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Just some stuff I had to get off my chest after Game 5.

Kelvin Kuo-USA TODAY Sports

Matt Stajan's hit on Corey Perry: First I'll start by saying until I saw a replay (on twitter thanks to Stephanie Vail who is changing life as we know it) I was just as incensed and distressed by the apparent injury to Perry as anyone else.  However, upon further reflection, I don't really see much wrong with the hit.  Really the only thing that could have (and should have) been called against Stajan was interference, as Perry never had the puck.

I do agree with Kid Ish that Stajan was intending to hit Perry and that he's been sneaky dirty all series.  There was clearly intent on Stajan's part, but I don't think his intent was to take him out of the game.  I see it as Stajan trying to put a pick on Perry and saying to himself "I might as well get my money's worth."  It was a split second switch in direction that went from throwing a pick to throwing a bad hip check to almost ending Perry's season.  There's really no way for Stajan to know he's about to fold Perry's leg the wrong way.  In summary, sneaky dirty/unlucky more than malicious intent to injure.

Perry Faking Injury: Not really worth giving it the time of day, although the thought crossed my mind before I saw the replay.

Paul Kariya Comparison: I'm not a fan of the Paul Kariya: Off the Floor, On the Board comparisons.  Kariya was damn near dead on the ice, literally unconscious and not breathing.  While it was (and still is) scary for the Ducks' playoff chances when Perry went down, it doesn't really measure up at all.  Also, Kariya's goal was much prettier:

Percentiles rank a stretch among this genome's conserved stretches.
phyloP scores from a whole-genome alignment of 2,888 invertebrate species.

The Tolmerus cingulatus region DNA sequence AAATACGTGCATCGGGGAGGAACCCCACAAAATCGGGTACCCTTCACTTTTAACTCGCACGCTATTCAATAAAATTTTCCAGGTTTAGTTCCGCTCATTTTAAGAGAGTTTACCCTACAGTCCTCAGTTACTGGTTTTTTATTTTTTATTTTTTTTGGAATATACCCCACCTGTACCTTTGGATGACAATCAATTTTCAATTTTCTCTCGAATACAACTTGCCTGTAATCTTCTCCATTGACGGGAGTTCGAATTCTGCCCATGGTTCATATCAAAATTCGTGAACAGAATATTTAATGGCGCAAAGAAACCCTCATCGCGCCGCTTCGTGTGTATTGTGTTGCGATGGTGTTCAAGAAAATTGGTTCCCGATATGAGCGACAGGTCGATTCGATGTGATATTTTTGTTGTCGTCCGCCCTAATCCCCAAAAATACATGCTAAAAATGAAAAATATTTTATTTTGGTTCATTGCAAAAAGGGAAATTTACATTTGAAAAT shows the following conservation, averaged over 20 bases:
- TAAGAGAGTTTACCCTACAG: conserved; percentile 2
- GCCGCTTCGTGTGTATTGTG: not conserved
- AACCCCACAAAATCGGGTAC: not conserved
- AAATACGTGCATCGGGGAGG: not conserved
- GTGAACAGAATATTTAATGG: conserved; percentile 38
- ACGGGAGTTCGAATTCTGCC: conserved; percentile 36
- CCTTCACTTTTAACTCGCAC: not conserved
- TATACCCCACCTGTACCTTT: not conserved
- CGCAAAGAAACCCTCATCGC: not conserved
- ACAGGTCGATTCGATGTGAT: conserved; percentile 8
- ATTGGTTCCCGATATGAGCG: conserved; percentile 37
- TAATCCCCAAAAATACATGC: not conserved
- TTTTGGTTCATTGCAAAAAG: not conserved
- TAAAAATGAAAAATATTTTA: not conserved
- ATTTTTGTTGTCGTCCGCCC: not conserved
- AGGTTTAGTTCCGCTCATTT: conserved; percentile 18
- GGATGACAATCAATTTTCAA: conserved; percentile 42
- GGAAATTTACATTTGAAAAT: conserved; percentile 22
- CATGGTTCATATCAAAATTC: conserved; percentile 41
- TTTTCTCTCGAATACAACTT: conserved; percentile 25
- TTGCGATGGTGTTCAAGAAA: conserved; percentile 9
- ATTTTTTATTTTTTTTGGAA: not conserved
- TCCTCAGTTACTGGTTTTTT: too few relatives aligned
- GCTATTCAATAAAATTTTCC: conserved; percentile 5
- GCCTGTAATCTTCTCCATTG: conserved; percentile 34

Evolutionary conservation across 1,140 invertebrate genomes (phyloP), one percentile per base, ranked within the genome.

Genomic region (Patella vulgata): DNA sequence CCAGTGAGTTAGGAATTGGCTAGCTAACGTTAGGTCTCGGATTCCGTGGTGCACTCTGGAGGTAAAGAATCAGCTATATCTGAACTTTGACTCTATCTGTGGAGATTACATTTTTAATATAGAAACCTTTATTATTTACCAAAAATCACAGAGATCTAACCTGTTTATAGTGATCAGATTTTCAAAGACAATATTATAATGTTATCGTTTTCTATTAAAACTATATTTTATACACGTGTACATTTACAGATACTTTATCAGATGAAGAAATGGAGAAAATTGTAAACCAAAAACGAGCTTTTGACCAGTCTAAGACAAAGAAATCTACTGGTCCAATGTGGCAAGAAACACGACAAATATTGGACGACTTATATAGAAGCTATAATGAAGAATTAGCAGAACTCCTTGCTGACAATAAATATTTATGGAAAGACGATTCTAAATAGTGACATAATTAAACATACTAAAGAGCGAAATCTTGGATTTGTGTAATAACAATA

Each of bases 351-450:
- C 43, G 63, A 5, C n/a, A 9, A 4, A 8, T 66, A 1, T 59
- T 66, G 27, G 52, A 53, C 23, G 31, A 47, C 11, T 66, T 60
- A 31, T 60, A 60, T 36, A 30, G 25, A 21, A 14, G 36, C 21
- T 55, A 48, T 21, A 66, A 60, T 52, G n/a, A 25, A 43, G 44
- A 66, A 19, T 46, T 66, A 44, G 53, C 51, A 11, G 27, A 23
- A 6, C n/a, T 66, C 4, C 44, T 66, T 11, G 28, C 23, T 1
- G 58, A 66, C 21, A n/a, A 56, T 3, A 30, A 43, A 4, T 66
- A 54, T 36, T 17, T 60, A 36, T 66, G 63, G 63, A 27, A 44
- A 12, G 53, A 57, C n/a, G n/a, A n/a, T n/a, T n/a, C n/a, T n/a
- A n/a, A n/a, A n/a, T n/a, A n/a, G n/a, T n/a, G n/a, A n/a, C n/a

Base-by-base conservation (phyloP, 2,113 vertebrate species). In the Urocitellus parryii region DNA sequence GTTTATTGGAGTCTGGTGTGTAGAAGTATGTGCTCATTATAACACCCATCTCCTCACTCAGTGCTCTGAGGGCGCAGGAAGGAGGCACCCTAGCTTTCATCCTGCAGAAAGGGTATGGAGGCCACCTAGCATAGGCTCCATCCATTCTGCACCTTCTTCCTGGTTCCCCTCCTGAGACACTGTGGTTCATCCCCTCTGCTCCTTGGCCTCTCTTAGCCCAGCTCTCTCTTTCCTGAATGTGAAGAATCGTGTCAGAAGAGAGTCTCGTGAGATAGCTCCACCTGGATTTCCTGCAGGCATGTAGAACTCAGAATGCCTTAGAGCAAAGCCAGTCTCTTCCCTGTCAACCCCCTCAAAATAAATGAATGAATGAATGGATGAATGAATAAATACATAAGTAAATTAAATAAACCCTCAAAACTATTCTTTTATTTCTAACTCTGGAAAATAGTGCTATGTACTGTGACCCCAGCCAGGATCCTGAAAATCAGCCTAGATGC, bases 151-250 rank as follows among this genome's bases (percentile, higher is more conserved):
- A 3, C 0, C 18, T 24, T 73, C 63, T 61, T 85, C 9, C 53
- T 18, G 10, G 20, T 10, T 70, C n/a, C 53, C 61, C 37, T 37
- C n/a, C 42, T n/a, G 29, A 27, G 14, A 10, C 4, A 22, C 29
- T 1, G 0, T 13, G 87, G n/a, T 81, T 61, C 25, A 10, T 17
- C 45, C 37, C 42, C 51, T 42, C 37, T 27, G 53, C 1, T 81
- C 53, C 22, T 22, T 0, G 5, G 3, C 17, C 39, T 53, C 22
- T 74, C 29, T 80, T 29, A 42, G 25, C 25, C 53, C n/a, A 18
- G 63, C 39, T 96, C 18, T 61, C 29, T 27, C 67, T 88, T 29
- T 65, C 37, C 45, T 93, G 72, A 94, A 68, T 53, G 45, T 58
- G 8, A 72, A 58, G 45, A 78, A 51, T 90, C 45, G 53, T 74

(P.S. Gary Thorne, JD and Bill Clement... those were the days)

Then again, Perry's OT goal was more meaningful.  Something tells me that this won't define his career, much less his life after hockey.

Patrick Maroon Comparison: More importantly, I think it's still up in the air how injured Perry is.  Every hit is different, and every knee is different, but the way his knee bent reminded me a lot of the awkward Josh Gorges hit on Patrick Maroon from early in the season.  That had Maroon out for 16 days, which was less than originally scheduled (almost half actually, if memory serves).  Luckily the Ducks will have at least three to four days off to get Perry all rested up, but he's not going to be 100% when they face Chicago in Game 1 at the end of the week, which is REALLLLLLLLY bad news.

I disagree with this tweet:

Now they have a chance to become elite.  Beating two of the worst four teams in the playoffs is not elite, that's expected.  If they could have beaten the Kings last year, to get into the WCF, that would have made them elite.  In fairness they hung in there for six games, maybe they can do the same against Chicago, maybe they can even pull it off, but now is when shit gets real.

For me, watching these first two rounds was nothing but an inevitability.  It must be what it's like to be a Manchester United fan (bleh!) the only options were winning or being devastatingly disappointed, that's no way to be a sport's fan, but I digress.  It got to the point where it almost didn't even have the playoff stress/intensity.  Sure, the Winnipeg series was close all the way through, and had it's sphincter clenching moments, but once the Ducks went up 3-0 it was over.  Then there was more than a week off and the Ducks came out and ripped through Calgary like so much butter in Games 1 and 2 (even if Game 2 was far from perfect, there was no danger there) and it were just as dominant in the first period of Game 3.